Mini-review to analyse the phenotype, genotype, and alloantibody titre against Diego antigens in the Chinese population
  
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DOI:10.46701/APJBG.2017042017052
KeyWord:Diego antigens, phenotype, genotype, alloantibody
                       
AuthorInstitution
Na Ma Department of Transfusion,Yunnan Cancer Hospital & The Third Affiliated Hospital of Kunming Medical University, Kunming, Yunnan, 650118,China;
Zhiyuan Xu Blood Group Lab, Beijing Red Cross Blood Center, Beijing, 100088, China;
Yushiang Lin Department of Clinical Medicine, School of Basic Medical Sciences, Peking University Health Science Center, Beijing, 100191, China; The United Reference Laboratory for Blood Group Gene Detection, Jiangsu Libo Medicine Biotechnology Co., Ltd, Jiangyin, Jiangsu, 214400, China.
Haochun Chang Department of Clinical Medicine, School of Basic Medical Sciences, Peking University Health Science Center, Beijing, 100191, China; The United Reference Laboratory for Blood Group Gene Detection, Jiangsu Libo Medicine Biotechnology Co., Ltd, Jiangyin, Jiangsu, 214400, China.
Xiaofei Li Blood Group Lab, Beijing Red Cross Blood Center, Beijing, 100088, China;
Daowang Fan Blood Group Lab, Beijing Red Cross Blood Center, Beijing, 100088, China;
Yan Qiu Blood Group Lab, Beijing Red Cross Blood Center, Beijing, 100088, China;
Tianhong Miao Blood Group Lab, Beijing Red Cross Blood Center, Beijing, 100088, China.
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Abstract:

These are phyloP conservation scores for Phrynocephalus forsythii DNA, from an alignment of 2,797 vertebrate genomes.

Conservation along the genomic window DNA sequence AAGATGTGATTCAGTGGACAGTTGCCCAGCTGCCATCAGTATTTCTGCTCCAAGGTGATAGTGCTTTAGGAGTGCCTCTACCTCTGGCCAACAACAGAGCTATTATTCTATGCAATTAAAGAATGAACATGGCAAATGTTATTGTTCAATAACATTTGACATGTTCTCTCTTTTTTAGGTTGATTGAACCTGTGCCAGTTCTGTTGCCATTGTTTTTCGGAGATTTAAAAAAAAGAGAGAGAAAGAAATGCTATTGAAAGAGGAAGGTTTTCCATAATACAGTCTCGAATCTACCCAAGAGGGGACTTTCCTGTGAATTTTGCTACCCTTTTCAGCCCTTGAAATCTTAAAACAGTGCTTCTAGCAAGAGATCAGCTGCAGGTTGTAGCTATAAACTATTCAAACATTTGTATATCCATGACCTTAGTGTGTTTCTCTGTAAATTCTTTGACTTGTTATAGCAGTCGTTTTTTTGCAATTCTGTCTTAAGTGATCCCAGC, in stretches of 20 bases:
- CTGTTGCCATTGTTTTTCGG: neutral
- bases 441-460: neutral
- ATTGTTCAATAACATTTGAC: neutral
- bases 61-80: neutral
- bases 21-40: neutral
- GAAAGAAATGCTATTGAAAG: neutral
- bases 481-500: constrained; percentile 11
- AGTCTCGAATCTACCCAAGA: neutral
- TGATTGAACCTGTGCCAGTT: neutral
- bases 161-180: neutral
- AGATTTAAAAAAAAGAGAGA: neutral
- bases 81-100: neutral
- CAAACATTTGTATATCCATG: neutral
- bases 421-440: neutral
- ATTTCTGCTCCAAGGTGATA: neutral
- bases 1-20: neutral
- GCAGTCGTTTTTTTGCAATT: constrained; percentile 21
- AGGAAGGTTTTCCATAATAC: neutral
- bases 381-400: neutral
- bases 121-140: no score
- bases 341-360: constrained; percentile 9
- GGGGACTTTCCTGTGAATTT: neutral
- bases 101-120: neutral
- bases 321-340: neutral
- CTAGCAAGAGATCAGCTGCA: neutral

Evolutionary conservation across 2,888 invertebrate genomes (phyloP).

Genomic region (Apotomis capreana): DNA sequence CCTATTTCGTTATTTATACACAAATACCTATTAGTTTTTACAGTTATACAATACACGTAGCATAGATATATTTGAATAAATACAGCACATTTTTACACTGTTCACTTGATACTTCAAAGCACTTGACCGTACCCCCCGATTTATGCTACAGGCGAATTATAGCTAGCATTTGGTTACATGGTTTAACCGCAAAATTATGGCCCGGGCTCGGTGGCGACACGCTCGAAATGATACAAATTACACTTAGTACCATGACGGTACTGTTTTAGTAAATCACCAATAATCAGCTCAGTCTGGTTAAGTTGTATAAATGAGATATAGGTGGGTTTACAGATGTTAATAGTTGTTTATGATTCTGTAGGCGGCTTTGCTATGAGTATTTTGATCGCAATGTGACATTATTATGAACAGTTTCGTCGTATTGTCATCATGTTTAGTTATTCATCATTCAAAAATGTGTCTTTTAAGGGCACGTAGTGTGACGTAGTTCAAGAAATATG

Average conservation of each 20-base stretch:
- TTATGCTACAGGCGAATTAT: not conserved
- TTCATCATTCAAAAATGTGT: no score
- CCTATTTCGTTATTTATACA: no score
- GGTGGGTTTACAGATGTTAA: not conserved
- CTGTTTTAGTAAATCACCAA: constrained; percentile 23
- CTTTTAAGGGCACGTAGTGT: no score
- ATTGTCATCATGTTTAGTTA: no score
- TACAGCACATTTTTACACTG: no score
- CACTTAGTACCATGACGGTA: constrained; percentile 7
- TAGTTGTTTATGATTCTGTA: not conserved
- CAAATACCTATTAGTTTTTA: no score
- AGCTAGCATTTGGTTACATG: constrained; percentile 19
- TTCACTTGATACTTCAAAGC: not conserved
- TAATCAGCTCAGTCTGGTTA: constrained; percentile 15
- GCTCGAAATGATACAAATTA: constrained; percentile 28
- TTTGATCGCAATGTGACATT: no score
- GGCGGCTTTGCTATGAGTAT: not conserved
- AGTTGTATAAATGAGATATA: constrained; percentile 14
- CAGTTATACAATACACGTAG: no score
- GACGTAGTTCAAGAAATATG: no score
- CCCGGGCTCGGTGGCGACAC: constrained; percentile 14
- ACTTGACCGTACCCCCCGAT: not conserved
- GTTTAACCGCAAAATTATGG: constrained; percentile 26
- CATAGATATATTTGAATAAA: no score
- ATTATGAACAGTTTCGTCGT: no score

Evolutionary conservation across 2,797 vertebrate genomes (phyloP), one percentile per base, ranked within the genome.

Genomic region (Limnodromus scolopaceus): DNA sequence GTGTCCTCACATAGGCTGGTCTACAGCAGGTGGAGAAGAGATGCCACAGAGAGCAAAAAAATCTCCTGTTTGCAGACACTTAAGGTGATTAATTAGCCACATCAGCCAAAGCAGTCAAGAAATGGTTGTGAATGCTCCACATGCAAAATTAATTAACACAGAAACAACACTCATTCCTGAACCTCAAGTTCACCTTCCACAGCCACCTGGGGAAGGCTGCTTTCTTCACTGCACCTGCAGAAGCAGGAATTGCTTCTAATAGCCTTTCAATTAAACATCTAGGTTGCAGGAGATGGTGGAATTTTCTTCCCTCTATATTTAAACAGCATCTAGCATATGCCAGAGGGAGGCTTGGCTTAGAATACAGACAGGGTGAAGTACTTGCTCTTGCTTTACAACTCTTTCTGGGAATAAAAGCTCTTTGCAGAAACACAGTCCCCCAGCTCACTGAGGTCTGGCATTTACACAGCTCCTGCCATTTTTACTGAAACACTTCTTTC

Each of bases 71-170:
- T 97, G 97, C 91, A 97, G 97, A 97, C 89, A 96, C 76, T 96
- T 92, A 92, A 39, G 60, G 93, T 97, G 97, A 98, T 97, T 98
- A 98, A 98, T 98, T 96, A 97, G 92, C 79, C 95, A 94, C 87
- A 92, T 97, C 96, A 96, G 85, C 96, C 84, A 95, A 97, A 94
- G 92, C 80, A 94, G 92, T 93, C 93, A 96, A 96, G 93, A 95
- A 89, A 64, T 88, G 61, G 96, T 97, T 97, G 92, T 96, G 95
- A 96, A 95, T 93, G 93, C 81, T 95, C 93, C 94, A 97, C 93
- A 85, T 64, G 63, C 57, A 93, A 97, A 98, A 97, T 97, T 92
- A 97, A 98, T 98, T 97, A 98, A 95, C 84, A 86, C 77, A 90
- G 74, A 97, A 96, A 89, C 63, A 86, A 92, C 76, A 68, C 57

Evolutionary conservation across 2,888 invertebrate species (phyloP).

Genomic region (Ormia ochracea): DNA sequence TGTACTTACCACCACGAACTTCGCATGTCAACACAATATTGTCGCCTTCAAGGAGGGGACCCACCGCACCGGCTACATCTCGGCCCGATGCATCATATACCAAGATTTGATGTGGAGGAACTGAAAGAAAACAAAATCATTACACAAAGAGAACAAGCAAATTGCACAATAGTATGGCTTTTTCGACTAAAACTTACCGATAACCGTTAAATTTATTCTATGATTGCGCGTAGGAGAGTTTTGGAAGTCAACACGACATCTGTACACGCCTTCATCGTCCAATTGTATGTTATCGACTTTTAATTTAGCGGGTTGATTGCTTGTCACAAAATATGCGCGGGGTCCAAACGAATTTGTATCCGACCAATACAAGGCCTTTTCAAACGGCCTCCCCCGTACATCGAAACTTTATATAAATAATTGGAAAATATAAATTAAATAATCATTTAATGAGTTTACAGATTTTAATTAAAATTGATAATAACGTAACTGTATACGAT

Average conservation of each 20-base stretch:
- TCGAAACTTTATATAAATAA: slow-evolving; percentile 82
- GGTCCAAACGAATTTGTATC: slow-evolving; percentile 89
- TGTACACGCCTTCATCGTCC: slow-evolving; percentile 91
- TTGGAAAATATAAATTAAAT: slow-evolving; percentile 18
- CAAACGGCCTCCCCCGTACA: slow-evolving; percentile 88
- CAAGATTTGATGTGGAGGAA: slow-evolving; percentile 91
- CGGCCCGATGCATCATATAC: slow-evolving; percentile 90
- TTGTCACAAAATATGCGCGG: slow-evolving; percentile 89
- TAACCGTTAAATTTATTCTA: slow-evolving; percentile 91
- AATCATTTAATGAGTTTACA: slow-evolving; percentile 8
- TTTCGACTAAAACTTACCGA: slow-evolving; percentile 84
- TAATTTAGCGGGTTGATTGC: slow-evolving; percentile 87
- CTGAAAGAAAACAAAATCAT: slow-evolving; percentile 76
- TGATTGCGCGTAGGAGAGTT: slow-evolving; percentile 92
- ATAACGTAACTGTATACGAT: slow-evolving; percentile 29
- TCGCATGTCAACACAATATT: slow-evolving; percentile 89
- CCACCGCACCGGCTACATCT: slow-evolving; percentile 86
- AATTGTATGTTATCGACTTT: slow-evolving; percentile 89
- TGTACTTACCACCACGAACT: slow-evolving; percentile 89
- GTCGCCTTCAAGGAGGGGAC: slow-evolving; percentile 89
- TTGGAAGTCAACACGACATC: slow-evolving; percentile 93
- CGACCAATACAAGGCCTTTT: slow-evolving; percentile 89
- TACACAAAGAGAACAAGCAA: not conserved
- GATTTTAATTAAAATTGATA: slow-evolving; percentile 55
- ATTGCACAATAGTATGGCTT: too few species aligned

Diego blood antigens are important antigens in Mongoloid people and native South Americans owing to the Dia positivity rate found in these populations. However, the prevalence of Dia+ is different among native populations of America and China. Our study reviewed the genotype, phenotype, and alloantibody titre of Diego blood group antigens to explain the existence of the dosage effect for Diego antigens. The prevalence of Dia+ varied from 2.26% to 10.43% in the Chinese population was lower than that observed in Native Americans living in USA, Brazil, and Venezuela. The Di(a+b-)/Di(a+b+) ratio in the Chinese was 0.0044~0.0268, which was also lower than that observed in native Americans at 0.0203–0.1628, indicating that the major allele was Di(a+b+) in Dia+Chinese or Asians. We also collected Di(a+b-), Di(a+b+), and Di(a-b+) samples from Chinese samples to examine the agglutinin titres with anti-Dia and anti-Dib and the results supported the existence of the dosage effect for Diego antigens. The agglutinin titres of anti-Dia in Di(a+b+) specimens were lower than those in Di(a+b-) specimens, and agglutinin titres of anti-Dib in Di(a+b+) specimens were lower than those in Di(a-b+) specimens. Alloantibodies against Dia and Dib antigen are majorly responsible for haemolytic disease of the new-born and anti-Dia reactions resulting in stillborn foetus and transfusion reactions, such as fever and rash,were also reported in the Chinese population.
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